Along Interstate 15 just south of the Las Vegas Strip, a local real estate agent's sign interrupts the electronic billboards promoting casino shows for Donny and Marie Osmond, Garth Brooks and Celine Dion: "Upside down in your home? We can help."
"For sale" signs and boarded-up windows lurk behind neat rows of stucco walls surrounding residential neighborhoods, from the modest homes of north Las Vegas to the luxurious developments near the Spring Mountains to the west.
This was the backdrop last fall, too, when Romney warned in an interview with the Las Vegas Sun that federal intervention was forestalling the worst of the housing crisis.
"Don't try and stop the foreclosure process," he said in October 2011. "Let it run its course and hit the bottom. Allow investors to buy homes, put renters in them, fix the homes up. And let it turn around and come back up."
Since then, Obama supporters have seized on the comment to argue that the former Massachusetts governor, who spent decades as a private equity firm executive, is out of touch.
"To hear someone say, `Let it hit rock bottom'? The `it' is people," said Patricia Spearman, a pastor in North Las Vegas.
In July, the political arm of the Service Employees International Union aired a television advertisement in Spanish that included video of Romney making the foreclosure statement. The group purchased $4 million in advertising time to air the spot throughout the summer in three states: Colorado, Florida and Nevada.
Last year, Obama announced in Nevada a plan aimed at easing restrictions to help homeowners who were current in their mortgages but owed more than the property was worth. It was a revision of a $75 million program Obama announced in 2009, again in Nevada, aimed at stemming foreclosures for millions of Americans behind in their mortgages. The original program fell far short of its goal.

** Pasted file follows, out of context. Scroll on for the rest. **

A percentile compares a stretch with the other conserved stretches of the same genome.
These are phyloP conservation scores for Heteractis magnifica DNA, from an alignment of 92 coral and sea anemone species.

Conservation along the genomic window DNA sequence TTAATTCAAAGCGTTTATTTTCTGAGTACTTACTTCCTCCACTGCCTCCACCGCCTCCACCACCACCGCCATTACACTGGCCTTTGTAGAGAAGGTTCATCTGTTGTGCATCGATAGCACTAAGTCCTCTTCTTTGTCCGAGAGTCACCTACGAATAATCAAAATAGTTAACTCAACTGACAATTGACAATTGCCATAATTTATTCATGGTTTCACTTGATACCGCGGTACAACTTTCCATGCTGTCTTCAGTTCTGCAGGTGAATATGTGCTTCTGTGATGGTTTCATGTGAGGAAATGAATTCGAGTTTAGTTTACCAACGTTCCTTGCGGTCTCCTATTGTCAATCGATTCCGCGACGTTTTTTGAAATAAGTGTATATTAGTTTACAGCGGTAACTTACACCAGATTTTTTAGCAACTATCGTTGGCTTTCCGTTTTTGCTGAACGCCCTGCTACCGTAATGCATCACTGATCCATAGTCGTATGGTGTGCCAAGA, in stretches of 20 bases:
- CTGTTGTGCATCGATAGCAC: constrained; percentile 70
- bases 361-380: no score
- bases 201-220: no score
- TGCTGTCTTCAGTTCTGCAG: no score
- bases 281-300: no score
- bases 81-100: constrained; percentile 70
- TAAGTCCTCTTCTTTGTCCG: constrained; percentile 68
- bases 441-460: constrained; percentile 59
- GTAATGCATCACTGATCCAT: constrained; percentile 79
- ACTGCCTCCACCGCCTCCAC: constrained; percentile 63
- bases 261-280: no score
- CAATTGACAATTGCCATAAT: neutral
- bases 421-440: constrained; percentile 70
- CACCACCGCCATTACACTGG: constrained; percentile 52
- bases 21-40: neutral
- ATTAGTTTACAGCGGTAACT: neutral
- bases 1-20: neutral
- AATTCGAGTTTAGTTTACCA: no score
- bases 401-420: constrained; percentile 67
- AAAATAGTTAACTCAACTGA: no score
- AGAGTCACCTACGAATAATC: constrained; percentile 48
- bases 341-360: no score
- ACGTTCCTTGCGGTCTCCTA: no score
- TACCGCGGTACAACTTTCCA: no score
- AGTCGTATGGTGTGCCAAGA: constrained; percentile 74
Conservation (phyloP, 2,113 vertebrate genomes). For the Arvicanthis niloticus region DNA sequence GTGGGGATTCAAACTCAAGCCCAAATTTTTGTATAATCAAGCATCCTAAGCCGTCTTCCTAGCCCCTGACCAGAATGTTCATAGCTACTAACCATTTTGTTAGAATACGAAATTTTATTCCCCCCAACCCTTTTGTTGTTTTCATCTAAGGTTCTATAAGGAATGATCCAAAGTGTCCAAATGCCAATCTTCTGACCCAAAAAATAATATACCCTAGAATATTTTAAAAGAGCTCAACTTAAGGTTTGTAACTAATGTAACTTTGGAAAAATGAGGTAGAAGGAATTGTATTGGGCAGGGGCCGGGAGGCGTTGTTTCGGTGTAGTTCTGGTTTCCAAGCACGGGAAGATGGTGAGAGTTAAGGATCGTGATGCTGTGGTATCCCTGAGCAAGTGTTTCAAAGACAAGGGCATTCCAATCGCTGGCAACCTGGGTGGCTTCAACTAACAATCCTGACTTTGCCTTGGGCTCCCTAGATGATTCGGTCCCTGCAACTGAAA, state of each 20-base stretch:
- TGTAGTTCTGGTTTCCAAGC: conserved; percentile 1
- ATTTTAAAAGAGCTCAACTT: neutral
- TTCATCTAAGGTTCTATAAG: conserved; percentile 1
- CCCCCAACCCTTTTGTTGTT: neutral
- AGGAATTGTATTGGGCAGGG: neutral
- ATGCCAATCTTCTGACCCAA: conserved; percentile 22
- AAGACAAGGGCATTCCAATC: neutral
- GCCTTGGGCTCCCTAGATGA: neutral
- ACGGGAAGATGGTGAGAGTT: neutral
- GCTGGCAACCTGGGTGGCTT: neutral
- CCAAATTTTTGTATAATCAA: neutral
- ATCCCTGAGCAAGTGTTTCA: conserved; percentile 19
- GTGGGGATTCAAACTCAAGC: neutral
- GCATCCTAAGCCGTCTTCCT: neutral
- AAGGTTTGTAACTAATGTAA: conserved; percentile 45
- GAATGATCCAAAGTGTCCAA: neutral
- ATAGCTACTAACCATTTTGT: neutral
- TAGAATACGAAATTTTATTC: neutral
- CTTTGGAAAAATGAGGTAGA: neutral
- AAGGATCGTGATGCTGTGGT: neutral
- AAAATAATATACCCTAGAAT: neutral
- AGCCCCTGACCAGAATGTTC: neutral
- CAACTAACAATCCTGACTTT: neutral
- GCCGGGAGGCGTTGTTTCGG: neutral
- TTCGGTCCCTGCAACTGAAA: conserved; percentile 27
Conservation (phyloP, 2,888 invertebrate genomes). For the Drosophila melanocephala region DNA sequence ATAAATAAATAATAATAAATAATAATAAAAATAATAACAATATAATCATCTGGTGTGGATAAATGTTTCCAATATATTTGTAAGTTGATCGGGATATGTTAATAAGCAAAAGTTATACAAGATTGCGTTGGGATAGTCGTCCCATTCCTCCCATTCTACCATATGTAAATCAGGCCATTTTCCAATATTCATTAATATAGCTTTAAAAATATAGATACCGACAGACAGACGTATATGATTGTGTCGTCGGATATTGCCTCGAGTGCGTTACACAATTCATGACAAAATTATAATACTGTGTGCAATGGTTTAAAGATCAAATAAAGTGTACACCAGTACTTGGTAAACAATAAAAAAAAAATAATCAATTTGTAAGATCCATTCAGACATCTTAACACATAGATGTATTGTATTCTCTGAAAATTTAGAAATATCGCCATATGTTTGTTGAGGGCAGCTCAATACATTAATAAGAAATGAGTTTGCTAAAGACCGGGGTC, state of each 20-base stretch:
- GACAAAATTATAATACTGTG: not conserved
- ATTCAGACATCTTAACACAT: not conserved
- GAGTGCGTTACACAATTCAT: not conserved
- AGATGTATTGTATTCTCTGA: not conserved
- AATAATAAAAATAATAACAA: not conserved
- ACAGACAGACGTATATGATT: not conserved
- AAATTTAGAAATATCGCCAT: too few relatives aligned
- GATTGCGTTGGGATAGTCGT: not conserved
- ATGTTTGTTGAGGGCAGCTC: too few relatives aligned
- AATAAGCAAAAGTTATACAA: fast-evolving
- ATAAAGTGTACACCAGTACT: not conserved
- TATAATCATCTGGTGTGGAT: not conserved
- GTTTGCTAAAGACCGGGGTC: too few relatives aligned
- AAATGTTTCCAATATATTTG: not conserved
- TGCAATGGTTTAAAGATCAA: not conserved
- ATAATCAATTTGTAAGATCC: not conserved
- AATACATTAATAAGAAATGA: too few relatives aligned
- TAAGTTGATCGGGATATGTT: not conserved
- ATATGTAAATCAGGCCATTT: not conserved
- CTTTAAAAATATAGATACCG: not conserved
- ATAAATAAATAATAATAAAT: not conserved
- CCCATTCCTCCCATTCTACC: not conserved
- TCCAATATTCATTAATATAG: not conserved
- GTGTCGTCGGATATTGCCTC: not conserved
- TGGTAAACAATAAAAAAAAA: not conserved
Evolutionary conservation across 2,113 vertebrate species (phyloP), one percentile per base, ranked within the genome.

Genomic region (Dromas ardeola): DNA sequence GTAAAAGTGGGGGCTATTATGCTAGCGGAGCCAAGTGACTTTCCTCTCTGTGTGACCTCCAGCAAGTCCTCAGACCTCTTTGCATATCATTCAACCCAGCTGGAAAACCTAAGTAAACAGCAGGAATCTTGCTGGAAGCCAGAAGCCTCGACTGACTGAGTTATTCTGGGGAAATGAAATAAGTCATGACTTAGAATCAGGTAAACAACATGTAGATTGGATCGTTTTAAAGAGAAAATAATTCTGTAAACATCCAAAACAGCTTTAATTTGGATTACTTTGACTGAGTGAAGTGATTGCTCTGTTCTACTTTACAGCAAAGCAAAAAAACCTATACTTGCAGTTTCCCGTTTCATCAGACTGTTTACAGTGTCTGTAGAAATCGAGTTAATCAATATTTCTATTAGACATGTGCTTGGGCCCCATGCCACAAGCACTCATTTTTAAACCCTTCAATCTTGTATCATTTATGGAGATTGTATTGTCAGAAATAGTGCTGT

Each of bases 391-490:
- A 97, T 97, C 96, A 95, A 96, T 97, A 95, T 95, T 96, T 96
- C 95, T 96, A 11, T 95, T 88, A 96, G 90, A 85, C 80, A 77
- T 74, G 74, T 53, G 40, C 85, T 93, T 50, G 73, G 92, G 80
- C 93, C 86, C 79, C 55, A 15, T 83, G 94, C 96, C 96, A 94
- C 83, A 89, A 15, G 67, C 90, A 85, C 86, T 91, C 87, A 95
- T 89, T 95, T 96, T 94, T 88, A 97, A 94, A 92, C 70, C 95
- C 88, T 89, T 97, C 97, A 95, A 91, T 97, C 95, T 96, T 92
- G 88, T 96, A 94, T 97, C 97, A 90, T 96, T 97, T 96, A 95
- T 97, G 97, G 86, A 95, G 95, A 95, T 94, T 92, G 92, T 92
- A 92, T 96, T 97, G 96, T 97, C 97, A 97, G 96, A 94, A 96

Perrine, whose real estate agency has struggled, is among those who agree with Romney when he says that Obama has artificially buoyed the housing market.
"There's a huge shadow inventory of homes sitting back there that at some point is going to be dumped on the market," continuing the downward trend in property values, said Perrine, who supports Romney.
While Romney takes heat for his "hit the bottom" comment, he's jumping on Obama's recent comment that "If you've got a business, you didn't build that." And that line of attack may be resonating in spite of widespread criticism that Romney and others have taken Obama's remark out of context.
Phil Randazzo, a local businessman who insures small-scale employers, said he was outraged. He blames federal intervention for holding back investors and stalling Las Vegas' comeback. Since 2007, the number of employees his company insures has dropped 40 percent.
"I don't think the guy's evil or anything," Randazzo said of Obama. "I just think he has no clue what he's doing and he's way in over his head trying to solve this economy."
Conversely, Ron Nelsen, who sells and installs garage doors, insists that two rounds of federal housing assistance are yielding rewards. Says the Obama backer, "I'm off to my best quarter - dare I say profitable - since 2007, and it's because of the risk this president took in helping Nevada stay afloat."